Remember Halo Shampoo?

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Remember Halo Shampoo?

Hair products. Halo Shampoo. 1985.0460.126, 1985.0475.187, 1984.0351.325. https://americanhistory.si.edu/

There were limited shampoo choices in the 1950’s and 1960’s; Halo, Prell, or Breck The 1970’s ushered in many many new shampoos to choose from–loaded with gimmicks, promises and lures.  It conjures up images and smells of bath time when I was small.

I wanted my Mom to buy Halo shampoo because the model was blonde, and she had a pageboy hairdo, that “swished” when she shook her head. I thought that my hair would swish if I used Halo shampoo When I entered my teens I used to buy Prell because of the pearl in the shampoo.

In 1938 the Colgate-Palmolive-Peet Company in Jersey City, N.J., introduced Halo, the zero soap shampoo. Their slogan was “Soaping dulls hair, while Halo glorifies it.” The product came with a double-your-money back guarantee. Advertisements claimed that the lack of oils and harsh chemicals made the product clean-rinsing and safe for children.Over the years the Colgate-Palmolive Company used celebrities and program sponsorships to endorse their product. In the 1940s, the product jingle, “Halo, Everybody, Halo,” was introduced on the radio and early TV. Through the following decades, many celebrities and recording artists, including Frank Sinatra, Peggy Lee, and Eddie Cantor, sang the Halo jingle. Halo was still being sold in the late 1970s.While the Halo bottle retained its distinctive shape, at the end of 1954, Colgate-Palmolive introduced this new blue, white, and gold packaging. In 1956, their ads claimed they were “America’s #1 Selling Shampoo.

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CLIPPED FROM
Chicago Tribune
Chicago, Illinois
24 Mar 1940, Sun  •  Page 89

The Ottawa Citizen
Ottawa, Ontario, Canada
22 May 1947, Thu  •  Page 10

read–Flour Shampoo

The Stack Perm or the Disco Wedge ? 1970s Hair Fashion

Why Were These Folks Facing Backwards?

The Best Little Chin Hair Post on the Prairie

Lois Lyman–A Hair of a Blunder!

To Die Dying Your Hair

About lindaseccaspina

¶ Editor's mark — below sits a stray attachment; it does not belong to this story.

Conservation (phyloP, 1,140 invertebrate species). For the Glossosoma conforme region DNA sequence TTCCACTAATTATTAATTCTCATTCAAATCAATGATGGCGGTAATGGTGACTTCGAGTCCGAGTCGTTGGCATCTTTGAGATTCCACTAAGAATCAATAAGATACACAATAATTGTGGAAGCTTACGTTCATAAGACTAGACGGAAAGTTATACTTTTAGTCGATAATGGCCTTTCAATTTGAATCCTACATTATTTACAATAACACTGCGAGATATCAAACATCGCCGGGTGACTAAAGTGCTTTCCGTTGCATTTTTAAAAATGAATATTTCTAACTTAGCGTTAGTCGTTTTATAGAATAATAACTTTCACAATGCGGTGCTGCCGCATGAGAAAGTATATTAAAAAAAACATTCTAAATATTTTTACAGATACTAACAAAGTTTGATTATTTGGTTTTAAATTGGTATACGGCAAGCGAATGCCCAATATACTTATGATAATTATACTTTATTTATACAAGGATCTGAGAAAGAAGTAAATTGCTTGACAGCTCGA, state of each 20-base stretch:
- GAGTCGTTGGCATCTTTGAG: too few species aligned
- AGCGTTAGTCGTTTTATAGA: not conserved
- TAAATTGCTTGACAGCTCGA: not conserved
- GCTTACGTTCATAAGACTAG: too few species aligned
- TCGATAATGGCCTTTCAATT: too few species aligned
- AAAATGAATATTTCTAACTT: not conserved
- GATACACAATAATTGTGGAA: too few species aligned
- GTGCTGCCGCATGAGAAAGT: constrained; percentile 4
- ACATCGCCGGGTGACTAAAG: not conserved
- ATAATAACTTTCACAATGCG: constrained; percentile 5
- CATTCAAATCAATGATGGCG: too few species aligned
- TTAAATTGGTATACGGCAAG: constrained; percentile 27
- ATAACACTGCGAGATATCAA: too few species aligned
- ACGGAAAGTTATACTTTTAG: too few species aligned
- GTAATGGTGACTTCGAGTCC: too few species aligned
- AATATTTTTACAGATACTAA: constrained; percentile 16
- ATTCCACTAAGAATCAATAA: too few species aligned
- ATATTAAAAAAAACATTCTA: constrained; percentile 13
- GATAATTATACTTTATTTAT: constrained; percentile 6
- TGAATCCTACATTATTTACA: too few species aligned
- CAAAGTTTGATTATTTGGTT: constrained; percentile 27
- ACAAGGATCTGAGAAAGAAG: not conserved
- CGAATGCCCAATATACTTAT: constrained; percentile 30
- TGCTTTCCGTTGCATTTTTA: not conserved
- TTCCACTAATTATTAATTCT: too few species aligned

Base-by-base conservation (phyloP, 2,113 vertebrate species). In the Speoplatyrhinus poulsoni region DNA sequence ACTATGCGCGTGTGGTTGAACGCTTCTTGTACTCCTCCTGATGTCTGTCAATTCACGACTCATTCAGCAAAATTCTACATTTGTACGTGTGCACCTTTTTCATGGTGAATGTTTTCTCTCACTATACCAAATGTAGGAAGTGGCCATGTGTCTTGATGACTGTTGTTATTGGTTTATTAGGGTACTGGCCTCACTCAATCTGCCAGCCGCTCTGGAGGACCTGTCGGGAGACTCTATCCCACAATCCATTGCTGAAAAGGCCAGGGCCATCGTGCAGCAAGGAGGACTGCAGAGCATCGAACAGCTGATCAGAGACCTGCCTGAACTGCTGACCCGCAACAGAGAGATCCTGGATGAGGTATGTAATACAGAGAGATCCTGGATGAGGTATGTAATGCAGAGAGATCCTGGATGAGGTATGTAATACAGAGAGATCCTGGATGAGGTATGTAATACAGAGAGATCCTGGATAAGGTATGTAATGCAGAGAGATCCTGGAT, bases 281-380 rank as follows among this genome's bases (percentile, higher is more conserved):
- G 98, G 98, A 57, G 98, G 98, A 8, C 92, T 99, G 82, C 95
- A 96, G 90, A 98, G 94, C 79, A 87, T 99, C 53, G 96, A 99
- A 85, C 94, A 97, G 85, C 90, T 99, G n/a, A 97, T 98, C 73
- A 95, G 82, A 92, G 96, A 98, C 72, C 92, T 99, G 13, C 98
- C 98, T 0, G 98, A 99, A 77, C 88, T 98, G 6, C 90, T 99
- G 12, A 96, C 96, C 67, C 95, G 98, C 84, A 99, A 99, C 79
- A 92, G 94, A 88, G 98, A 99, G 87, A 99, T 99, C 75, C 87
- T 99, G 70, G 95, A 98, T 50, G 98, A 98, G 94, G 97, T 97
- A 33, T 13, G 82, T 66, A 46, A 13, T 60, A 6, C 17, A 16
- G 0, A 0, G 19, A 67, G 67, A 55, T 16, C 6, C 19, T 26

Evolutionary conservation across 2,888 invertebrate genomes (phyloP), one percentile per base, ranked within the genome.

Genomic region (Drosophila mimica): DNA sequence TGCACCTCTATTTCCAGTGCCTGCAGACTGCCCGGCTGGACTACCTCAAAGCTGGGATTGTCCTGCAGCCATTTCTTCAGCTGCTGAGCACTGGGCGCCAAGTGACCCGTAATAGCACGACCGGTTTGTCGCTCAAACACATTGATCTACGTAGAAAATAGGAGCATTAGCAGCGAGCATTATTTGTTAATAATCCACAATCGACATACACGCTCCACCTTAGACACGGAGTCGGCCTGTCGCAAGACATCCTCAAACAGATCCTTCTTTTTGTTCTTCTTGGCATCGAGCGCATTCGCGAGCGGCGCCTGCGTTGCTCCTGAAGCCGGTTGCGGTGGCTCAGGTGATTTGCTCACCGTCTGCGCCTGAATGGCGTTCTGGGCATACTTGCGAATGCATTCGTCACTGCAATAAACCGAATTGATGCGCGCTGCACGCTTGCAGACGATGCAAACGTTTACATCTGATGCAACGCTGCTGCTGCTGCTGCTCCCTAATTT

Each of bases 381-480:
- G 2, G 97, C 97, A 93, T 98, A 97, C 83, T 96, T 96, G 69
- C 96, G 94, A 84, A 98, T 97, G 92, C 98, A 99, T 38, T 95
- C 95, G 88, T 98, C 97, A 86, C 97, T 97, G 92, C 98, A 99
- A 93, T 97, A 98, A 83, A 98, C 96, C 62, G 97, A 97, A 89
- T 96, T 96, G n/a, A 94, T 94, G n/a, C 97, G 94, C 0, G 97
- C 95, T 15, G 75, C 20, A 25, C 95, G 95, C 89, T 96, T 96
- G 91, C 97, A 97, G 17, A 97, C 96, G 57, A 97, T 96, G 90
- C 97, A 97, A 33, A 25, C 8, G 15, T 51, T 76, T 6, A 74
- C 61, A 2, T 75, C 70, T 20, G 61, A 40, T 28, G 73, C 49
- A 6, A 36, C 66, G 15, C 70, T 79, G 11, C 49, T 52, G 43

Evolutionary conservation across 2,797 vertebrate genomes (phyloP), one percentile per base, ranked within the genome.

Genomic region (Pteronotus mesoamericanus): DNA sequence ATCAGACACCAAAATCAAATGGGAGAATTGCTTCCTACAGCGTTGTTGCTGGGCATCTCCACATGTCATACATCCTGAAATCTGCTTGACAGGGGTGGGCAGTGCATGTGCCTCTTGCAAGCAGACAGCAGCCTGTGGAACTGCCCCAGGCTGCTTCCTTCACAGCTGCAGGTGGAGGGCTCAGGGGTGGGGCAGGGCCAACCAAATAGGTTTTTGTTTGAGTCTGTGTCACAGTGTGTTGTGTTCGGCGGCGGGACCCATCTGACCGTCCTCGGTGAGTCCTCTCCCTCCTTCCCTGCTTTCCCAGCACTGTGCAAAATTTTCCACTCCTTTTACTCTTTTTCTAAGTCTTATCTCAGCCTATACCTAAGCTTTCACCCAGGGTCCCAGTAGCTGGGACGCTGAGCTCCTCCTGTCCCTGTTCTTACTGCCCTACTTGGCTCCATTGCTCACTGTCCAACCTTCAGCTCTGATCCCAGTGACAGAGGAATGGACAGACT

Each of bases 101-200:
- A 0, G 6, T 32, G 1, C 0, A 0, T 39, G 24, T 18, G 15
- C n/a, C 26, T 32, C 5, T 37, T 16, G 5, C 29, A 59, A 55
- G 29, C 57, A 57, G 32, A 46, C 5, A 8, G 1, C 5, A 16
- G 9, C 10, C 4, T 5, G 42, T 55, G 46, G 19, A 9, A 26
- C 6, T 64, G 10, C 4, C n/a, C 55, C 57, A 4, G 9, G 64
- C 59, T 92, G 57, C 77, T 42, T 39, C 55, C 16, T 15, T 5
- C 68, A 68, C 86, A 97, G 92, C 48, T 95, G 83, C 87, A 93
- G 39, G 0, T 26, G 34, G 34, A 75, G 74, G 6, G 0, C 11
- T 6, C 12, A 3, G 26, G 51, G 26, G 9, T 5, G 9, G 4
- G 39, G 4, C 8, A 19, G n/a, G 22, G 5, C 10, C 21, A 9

Linda Knight Seccaspina was born in Cowansville, Quebec about the same time as the wheel was invented and the first time she realized she could tell a tale was when she got caught passing her smutty stories around in Grade 7 at CHS by Mrs. Blinn. When Derek "Wheels" Wheeler from Degrassi Jr. High died in 2010, Linda wrote her own obituary. Some people said she should think about a career in writing obituaries. Before she laid her fingers to a keyboard, Linda owned the eclectic store Flash Cadilac and Savannah Devilles in Ottawa from 1976-1996. After writing for years about things that she cared about or pissed her off she finally found her calling. Is it sex drugs and rock n' roll you might ask? No, it is history. Seeing that her very first boyfriend in Grade 5 (who she won a Twist contest with in the 60s) is the head of the Brome Misissiquoi Historical Society and also specializes in local history back in Quebec, she finds that quite funny. She writes every single day and is also a columnist for Hometown News and Screamin's Mamas. She is a volunteer for the Carleton Place and Beckwith Heritage Museum, an admin for the Lanark County Genealogical Society Facebook page, and a local guest speaker. She has been now labelled an historian by the locals which in her mind is wrong. You see she will never be like the iconic local Lanark County historian Howard Morton Brown, nor like famed local writer Mary Cook. She proudly calls herself The National Enquirer Historical writer of Lanark County, and that she can live with. Linda has been called the most stubborn woman in Lanark County, and has requested her ashes to be distributed in any Casino parking lot as close to any Wheel of Fortune machine as you can get. But since she wrote her obituary, most people assume she's already dead. Linda has published six books, "Menopausal Woman From the Corn," "Cowansville High Misremembered," "Naked Yoga, Twinkies and Celebrities," "Cancer Calls Collect," "The Tilted Kilt-Vintage Whispers of Carleton Place," and "Flashbacks of Little Miss Flash Cadilac." All are available at Amazon in paperback and Kindle. Linda's books are for sale on Amazon or at Wisteria · 62 Bridge Street · Carleton Place, Ottawa, Canada, and at the Carleton Place and Beckwith Heritage Museum · 267 Edmund Street · Carleton Place, Ottawa, Canada--Appleton Museum-Mississippi Textile Mill and Mill Street Books and Heritage House Museum and The Artists Loft in Smith Falls.

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